As I travel the world’s wine regions, I’m often asked for my opinion by wine producers.
What are they thinking? What do I know about making wine? Could I run a press cycle? Or transfer wine between tanks? Or clean a filter properly before using it? Or carry out a delestage?
And when it comes to marketing wine, how many cases have I sold? Have I negotiated a contract with a multiple grocer in a foreign country?
This begs the question: should producers listen to journalists? I’ve certainly been on press trips where my fellow travellers have offered unsolicited advice (I think that is just rude, to be honest, and naïve).
My answer would be a (qualified) yes.
A lot of it depends on the journalist of course, but many of my colleagues are smart, perceptive and well travelled. They’ve been to wineries around the world, and if they have been asking the right questions, then they’ll have picked up a really good perspective.
And perspective is important. It helps to be able to see the big picture; to be able to see things in their correct context.
It’s also good to listen with a selective ear. If winegrowers are smart, they can effectively pick up some consultancy for free when journalists visit. This requires them to have the ability to rapidly assess whether or not the journalist in question is smart and switched on, and then to filter the useful from the less useful feedback.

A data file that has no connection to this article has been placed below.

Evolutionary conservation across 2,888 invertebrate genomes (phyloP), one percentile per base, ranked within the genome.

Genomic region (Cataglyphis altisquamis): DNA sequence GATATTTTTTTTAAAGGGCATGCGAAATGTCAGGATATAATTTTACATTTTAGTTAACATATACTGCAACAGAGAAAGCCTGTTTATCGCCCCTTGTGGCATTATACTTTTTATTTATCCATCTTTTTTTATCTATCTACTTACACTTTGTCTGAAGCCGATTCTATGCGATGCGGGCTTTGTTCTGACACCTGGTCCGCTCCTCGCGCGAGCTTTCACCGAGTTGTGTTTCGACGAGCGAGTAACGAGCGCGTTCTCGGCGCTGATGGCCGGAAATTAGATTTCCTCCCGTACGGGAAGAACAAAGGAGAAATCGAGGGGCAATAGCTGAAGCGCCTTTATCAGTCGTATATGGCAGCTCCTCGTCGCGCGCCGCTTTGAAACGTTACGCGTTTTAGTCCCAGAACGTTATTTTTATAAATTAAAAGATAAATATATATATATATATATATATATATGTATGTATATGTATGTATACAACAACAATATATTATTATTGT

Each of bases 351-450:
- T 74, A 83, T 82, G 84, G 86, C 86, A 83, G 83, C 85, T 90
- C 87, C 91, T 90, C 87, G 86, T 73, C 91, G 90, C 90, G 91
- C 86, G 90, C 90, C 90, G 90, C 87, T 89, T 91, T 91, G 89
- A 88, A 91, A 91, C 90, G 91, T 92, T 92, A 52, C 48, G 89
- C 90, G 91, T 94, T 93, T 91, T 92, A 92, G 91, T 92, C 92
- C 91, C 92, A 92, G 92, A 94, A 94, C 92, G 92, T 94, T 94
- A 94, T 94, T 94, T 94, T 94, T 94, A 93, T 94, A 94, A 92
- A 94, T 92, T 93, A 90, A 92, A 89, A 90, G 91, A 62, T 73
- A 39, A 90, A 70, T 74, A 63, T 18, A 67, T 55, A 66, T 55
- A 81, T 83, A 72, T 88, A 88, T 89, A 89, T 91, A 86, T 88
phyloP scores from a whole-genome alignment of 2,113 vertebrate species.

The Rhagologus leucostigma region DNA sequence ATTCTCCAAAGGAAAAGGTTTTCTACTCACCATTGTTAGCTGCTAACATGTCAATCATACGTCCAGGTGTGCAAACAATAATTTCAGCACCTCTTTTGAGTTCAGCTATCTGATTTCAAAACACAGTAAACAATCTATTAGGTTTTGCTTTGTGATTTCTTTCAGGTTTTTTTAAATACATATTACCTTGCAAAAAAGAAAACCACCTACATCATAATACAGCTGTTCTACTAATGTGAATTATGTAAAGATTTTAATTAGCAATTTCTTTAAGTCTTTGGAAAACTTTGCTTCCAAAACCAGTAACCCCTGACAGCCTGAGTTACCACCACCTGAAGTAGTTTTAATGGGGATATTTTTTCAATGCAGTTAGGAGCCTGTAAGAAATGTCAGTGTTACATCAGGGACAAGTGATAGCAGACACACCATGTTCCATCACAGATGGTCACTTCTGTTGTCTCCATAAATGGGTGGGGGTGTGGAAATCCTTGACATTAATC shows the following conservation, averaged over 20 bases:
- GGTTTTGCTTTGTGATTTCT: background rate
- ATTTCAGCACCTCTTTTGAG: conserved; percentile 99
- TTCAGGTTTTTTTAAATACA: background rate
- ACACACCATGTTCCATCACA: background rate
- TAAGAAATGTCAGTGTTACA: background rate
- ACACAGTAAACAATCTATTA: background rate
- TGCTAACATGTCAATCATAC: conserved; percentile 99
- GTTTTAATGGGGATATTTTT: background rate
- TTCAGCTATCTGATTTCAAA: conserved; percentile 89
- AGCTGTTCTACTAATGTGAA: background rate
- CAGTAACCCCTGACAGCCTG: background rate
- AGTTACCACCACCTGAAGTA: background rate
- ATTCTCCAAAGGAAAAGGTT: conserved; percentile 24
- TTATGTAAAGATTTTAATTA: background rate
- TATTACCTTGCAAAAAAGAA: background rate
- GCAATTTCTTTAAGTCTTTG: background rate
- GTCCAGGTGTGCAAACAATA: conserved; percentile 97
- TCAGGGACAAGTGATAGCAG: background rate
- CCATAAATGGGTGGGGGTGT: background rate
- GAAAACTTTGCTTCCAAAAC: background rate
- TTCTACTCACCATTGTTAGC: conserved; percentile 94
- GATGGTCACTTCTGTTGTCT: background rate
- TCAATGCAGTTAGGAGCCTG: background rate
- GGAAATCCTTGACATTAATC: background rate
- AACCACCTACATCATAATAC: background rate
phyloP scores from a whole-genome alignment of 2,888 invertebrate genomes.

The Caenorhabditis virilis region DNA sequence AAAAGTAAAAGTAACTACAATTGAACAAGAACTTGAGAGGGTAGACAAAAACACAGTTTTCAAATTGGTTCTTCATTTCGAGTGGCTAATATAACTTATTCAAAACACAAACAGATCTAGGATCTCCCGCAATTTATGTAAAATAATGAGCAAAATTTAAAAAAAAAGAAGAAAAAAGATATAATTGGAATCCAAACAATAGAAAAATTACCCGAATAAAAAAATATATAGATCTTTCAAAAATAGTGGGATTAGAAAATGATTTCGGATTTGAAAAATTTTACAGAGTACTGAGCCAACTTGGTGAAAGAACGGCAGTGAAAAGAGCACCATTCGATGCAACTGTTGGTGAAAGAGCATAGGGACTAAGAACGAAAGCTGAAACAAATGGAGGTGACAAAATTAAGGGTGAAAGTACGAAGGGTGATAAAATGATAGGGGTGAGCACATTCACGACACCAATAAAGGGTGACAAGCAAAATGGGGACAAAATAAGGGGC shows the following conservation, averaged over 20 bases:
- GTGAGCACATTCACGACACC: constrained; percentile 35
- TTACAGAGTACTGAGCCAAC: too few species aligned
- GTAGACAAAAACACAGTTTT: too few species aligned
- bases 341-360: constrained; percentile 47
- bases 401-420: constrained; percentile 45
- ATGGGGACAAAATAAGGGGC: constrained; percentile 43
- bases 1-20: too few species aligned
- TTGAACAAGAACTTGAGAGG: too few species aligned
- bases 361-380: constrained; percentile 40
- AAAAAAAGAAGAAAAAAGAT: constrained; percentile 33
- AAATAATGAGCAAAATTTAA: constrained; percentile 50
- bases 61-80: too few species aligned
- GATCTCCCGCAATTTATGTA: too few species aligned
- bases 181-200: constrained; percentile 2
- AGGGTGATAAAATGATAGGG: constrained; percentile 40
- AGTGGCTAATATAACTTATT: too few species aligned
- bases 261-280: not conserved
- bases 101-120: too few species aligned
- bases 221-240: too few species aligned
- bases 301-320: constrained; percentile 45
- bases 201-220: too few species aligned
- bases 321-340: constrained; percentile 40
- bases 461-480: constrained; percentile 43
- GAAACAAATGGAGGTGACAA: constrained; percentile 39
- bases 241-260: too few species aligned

Some journalists are technically quite good and have an understanding of the winemaking process. Others have dug around a bit under the skin of the wine trade and have a good handle on marketing. They know the sorts of wines that different sectors of the market are interested in. Others are gifted and honest tasters.
The problem comes when journalists offer naïve or inappropriate advice. We have to recognize the reality of the wine market, and that different rules apply at the commodity end from the fine wine niche. Quality is best defined as fitness for purpose. Yes, a producer may be knocking out a simple tasty wine at €1.5 a bottle ex cellars, but if you encourage them to make a much better wine at €4 a bottle, or to experiment with exotic varieties, for example, they may end up with no market.
I really appreciate it when I visit a winery and they show me the full picture, warts and all. With this honesty comes a responsibility. If something is off the record, it is off the record.
Most of all, though, humility is required on the part of a journalist. It takes an awful lot of hard work to produce a clean, fault free wine – let alone something more exciting. Sometimes we can forget this as we taste a producer’s wine; that this is their year’s work we are assessing – and it deserves a reasoned, thoughtful assessment, not a snap judgement.